“They should never let them out here until they’ve cured them,” adds Gormley, who works with incarcerated veterans for the nonprofit Philadelphia Veterans Multiservice and Education Center.

What makes it harder for military ex-offenders is that they are often discharged with “bad paper” — bad conduct discharges — that bar them from receiving the VA benefits they need, such as PTSD counseling or substance abuse therapy, let alone the GI bill or housing assistance. That makes it easier to fall back into old habits of drugs and crime. Already, there is an increasing flow of Iraq and Afghanistan war veterans into the criminal courts of Philadelphia, said Rebecca Hicks, a justice outreach specialist for the Philadelphia VA Medical Center.

“Everyone who goes [to war] comes back a different person,” says Patrick F. Dugan, a Philadelphia municipal court judge who handles veterans cases.

Dugan is a former enlisted paratrooper with tours in both Iraq and Afghanistan. He currently serves as an Army reserve captain.

Dugan has the rolling gait of a veteran paratrooper and the cut-through-the-BS attitude of a combat veteran. When veterans come into his court they get no slack; in fact he is tougher on veterans than on defendants who haven’t served. But he understands where they’ve been.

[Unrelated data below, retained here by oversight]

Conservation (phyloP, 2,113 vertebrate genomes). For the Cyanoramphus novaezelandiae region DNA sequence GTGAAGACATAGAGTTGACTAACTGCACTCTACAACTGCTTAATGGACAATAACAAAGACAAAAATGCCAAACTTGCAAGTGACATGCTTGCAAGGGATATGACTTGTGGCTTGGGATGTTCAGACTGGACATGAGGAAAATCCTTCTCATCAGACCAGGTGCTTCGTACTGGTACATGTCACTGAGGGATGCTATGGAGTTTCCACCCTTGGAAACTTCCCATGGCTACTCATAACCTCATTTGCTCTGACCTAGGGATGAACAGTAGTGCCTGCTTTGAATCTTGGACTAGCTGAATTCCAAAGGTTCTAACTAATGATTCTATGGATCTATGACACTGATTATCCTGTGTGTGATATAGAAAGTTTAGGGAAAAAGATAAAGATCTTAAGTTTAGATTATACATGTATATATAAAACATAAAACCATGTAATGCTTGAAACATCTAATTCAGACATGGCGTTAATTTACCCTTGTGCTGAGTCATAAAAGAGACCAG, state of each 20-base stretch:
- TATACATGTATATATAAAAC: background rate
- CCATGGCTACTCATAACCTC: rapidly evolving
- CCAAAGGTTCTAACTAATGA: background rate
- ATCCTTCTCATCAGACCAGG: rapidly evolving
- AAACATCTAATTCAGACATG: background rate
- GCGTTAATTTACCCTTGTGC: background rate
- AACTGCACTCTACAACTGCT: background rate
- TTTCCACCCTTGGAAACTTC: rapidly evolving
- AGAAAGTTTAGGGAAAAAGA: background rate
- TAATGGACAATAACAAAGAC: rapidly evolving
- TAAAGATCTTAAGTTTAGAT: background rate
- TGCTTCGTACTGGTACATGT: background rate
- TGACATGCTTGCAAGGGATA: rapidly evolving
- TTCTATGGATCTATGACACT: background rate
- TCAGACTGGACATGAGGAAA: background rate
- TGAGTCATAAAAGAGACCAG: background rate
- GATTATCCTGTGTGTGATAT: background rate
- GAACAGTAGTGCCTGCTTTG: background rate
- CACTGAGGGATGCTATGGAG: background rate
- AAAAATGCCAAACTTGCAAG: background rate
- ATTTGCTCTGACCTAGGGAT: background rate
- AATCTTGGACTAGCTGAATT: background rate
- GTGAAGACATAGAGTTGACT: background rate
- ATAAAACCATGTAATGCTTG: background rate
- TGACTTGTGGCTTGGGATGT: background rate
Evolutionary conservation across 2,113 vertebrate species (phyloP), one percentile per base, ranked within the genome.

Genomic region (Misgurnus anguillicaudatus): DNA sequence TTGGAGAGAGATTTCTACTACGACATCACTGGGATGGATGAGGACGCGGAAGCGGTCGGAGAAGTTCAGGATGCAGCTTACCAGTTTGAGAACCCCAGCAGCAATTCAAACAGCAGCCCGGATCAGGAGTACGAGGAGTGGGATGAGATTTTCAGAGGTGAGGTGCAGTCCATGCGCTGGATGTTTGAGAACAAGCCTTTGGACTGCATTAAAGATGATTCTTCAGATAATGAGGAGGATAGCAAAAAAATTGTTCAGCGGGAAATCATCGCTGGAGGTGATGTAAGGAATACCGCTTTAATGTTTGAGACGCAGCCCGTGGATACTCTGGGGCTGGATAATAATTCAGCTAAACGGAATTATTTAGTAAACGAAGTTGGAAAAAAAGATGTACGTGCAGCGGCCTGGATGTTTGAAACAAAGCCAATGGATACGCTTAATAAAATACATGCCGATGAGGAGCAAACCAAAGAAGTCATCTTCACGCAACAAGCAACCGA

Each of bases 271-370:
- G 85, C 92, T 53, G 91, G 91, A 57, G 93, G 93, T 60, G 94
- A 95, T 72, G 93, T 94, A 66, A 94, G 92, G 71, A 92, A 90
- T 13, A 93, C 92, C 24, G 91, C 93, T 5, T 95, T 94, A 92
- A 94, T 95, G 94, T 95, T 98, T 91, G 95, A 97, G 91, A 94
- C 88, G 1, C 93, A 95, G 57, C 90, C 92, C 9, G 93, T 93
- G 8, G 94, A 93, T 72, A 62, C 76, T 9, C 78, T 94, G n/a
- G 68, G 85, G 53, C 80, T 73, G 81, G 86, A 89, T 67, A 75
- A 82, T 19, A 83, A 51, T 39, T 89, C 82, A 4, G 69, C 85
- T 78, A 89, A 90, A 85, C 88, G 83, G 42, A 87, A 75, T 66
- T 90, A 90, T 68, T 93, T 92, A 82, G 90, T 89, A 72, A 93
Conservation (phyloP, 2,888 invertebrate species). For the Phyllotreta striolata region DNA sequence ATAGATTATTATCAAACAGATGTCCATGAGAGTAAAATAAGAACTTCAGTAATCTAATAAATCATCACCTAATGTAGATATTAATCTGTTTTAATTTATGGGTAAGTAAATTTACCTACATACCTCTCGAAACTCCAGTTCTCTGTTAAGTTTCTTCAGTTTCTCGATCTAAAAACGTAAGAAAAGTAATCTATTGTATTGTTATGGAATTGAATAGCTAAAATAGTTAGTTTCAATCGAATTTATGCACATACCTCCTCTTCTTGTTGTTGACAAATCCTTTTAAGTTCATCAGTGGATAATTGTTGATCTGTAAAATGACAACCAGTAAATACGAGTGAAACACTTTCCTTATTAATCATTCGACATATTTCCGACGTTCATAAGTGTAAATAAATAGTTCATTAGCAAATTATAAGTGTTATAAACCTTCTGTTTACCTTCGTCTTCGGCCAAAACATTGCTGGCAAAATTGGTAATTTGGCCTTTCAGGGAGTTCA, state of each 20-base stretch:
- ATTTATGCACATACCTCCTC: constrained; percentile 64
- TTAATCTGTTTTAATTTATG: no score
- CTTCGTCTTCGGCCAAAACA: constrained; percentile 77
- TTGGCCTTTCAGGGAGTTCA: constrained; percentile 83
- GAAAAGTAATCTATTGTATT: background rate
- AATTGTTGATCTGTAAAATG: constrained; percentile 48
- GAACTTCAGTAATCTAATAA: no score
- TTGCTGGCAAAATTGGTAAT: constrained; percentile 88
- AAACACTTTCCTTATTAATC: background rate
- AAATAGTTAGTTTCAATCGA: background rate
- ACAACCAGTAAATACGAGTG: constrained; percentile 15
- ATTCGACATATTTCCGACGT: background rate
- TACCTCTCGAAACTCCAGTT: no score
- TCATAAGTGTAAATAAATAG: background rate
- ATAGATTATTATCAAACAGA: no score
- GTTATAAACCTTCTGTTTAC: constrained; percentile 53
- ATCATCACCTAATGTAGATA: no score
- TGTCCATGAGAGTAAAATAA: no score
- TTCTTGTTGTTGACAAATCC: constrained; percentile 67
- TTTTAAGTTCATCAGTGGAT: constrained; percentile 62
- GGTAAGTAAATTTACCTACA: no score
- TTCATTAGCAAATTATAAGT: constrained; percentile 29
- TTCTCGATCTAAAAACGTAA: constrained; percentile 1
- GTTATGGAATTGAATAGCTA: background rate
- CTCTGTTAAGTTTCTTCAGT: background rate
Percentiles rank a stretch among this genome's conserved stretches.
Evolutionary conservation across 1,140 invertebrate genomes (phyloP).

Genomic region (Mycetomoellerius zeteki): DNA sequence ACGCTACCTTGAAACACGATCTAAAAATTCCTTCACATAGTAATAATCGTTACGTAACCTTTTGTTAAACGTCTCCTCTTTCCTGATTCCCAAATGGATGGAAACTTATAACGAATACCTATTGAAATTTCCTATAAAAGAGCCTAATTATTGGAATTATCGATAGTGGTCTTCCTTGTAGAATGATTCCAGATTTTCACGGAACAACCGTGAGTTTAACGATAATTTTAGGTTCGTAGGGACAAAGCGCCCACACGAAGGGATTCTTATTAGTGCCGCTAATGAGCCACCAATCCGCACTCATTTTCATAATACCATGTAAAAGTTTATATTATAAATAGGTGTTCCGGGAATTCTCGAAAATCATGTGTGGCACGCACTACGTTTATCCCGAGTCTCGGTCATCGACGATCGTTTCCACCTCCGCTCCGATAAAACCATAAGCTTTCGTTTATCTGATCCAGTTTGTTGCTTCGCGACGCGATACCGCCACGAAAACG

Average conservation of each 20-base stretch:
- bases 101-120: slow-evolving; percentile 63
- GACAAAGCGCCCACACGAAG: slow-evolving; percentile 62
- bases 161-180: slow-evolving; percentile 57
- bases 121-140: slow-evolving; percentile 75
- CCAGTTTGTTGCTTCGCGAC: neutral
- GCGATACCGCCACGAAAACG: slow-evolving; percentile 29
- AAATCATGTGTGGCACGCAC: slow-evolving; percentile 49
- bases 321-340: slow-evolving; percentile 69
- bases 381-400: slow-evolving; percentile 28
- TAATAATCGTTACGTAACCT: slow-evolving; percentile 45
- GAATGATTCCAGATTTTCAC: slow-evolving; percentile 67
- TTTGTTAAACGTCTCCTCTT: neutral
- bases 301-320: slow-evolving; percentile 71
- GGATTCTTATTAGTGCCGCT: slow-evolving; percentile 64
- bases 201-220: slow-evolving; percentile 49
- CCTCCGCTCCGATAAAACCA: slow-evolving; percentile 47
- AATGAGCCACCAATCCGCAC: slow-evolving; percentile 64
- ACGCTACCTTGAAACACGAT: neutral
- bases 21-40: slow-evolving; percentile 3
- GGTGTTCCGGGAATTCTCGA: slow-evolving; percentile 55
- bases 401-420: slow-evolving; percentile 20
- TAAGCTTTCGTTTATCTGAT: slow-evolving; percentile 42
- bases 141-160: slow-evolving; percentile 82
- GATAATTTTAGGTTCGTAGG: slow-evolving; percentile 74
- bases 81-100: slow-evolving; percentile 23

In Iraq, a 19 year-old female soldier in Dugan’s unit was decapitated in an IED blast.

“What does that do to the people near her?” he said. “Everyone is going to be affected by that for the rest of their lives. I get chills just talking about it.”

Most people, Dugan believes, come home from war and go on to do great things. Others get in trouble.

“People are going to have issues, and we have to address those issues, and I believe we have failed our veterans in the past — our jails are full of veterans. This is one area America has neglected. We have to do better.”

MY WIFE WAS SCARED OF WHO I WAS

Jamie Beavers was arrested the first time on a clear, cold morning in February, just after 8 a.m.

He’d awoken that morning coughing up blood. Alarmed, he threw on clothes and was speeding up Broad Street toward the VA hospital in West Philadelphia when the cops pulled him over. He blew zero on a breathalyzer, but without his cane, he stumbled when he was asked to walk a straight line. He went right to jail. There, he had time to take stock.